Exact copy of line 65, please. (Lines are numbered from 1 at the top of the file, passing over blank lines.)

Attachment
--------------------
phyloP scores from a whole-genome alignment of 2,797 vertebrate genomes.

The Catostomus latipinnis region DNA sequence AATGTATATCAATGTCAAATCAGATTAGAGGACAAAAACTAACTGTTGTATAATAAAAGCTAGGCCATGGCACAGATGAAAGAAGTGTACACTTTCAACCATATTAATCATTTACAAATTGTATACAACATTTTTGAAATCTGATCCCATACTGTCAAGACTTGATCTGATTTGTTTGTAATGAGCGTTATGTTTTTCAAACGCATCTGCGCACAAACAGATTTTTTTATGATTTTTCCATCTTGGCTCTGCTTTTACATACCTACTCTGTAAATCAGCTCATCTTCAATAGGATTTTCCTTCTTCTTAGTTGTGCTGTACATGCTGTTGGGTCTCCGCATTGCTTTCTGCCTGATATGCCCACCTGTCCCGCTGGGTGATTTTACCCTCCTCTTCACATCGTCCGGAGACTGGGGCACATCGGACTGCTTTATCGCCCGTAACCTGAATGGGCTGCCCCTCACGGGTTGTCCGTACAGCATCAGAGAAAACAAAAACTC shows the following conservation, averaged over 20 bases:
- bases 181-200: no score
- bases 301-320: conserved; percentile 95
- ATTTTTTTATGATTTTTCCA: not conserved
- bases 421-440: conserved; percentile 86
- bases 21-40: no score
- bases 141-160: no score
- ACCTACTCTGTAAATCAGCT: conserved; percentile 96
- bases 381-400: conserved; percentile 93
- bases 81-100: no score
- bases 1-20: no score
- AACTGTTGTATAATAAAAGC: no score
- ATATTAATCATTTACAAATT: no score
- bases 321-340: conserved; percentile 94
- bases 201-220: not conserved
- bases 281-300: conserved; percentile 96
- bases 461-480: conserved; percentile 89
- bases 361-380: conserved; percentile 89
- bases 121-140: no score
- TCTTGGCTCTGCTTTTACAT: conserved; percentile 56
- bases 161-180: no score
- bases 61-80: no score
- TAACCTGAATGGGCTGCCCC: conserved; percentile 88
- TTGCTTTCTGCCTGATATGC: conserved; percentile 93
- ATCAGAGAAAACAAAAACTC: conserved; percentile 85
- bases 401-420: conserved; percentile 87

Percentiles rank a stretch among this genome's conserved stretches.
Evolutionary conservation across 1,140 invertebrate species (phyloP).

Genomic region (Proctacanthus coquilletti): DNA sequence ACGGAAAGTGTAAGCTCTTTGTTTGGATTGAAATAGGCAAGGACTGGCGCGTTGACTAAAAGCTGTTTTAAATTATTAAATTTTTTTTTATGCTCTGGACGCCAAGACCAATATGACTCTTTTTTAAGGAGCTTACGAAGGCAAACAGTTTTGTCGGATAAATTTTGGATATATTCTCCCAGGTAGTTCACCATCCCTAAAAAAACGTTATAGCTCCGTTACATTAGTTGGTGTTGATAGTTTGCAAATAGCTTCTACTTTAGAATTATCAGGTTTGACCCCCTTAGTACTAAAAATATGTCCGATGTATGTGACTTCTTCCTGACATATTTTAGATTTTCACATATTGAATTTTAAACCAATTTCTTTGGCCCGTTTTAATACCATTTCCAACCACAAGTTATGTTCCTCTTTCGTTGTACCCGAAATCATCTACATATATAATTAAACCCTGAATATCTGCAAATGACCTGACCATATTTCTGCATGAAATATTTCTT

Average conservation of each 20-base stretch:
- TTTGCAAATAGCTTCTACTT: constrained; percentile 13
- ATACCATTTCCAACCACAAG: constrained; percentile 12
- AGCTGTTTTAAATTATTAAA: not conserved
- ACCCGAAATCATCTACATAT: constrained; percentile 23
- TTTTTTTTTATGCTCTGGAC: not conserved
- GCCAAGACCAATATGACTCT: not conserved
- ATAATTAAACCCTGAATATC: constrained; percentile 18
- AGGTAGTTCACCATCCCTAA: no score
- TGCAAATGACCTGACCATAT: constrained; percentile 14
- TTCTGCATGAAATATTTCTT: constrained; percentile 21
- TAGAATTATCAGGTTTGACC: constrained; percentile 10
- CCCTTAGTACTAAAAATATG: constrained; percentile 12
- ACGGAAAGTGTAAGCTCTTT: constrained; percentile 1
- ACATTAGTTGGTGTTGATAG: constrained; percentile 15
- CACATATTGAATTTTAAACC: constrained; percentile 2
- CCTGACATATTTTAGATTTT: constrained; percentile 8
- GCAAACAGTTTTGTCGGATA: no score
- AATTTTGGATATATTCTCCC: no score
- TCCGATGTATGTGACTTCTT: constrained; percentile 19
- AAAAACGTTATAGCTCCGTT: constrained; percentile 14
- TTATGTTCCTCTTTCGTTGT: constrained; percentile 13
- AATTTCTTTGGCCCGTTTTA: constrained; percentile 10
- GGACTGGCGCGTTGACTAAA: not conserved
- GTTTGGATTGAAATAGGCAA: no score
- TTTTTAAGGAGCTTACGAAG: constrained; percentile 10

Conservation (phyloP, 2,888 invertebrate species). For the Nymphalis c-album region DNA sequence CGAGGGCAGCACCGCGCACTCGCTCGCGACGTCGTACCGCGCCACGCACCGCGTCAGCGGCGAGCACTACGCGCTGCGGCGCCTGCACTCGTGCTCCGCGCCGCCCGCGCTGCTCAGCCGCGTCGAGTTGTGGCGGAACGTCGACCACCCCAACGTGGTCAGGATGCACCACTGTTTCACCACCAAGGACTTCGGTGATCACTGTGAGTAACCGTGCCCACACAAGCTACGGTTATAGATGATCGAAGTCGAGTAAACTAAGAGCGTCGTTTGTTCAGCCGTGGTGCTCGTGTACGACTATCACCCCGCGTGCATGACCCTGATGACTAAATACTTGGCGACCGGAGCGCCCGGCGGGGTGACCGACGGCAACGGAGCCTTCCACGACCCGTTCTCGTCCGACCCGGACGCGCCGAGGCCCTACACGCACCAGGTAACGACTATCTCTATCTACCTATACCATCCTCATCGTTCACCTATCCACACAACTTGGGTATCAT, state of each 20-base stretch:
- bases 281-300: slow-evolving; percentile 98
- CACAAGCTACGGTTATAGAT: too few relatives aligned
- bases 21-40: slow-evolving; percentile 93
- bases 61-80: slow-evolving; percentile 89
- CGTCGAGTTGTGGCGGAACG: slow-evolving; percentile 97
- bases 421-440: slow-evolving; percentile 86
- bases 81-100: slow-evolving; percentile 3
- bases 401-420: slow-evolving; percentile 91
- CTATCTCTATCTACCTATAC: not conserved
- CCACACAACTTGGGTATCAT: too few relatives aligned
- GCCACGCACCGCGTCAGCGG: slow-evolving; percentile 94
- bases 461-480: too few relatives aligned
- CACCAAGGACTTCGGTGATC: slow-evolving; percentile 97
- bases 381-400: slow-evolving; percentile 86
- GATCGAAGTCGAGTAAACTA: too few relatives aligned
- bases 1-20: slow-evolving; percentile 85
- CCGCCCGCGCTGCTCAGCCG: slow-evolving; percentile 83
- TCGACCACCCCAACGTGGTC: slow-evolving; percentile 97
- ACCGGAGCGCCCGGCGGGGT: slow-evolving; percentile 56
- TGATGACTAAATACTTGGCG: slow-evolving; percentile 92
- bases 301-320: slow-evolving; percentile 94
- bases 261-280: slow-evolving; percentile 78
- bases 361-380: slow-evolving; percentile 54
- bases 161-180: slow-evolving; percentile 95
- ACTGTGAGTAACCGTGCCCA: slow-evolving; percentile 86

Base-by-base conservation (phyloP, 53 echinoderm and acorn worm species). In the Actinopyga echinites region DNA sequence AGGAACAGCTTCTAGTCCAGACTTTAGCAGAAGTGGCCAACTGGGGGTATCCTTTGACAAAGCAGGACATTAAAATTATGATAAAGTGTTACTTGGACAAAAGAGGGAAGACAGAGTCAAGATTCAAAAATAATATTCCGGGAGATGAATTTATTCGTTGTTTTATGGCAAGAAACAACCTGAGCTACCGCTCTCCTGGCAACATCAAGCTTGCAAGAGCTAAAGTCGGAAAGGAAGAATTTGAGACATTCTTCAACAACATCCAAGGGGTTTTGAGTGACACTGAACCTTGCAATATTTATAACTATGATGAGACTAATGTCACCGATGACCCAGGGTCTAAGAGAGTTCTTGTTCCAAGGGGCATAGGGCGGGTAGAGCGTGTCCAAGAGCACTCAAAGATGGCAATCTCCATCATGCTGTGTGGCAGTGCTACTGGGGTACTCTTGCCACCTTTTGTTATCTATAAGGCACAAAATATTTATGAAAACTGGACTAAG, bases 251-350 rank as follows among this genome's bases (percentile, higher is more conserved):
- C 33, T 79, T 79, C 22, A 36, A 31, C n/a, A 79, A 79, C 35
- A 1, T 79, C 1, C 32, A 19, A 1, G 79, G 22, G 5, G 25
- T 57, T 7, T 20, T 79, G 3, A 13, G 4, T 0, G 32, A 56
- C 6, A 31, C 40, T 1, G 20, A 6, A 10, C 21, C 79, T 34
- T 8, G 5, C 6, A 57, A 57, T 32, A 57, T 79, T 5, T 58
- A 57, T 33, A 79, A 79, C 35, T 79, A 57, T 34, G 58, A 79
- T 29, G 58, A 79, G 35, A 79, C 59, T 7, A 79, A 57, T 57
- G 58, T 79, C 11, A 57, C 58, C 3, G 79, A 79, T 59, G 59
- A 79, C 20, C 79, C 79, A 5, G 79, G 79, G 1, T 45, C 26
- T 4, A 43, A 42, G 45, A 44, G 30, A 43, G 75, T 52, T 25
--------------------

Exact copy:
- bases 401-420: slow-evolving; percentile 91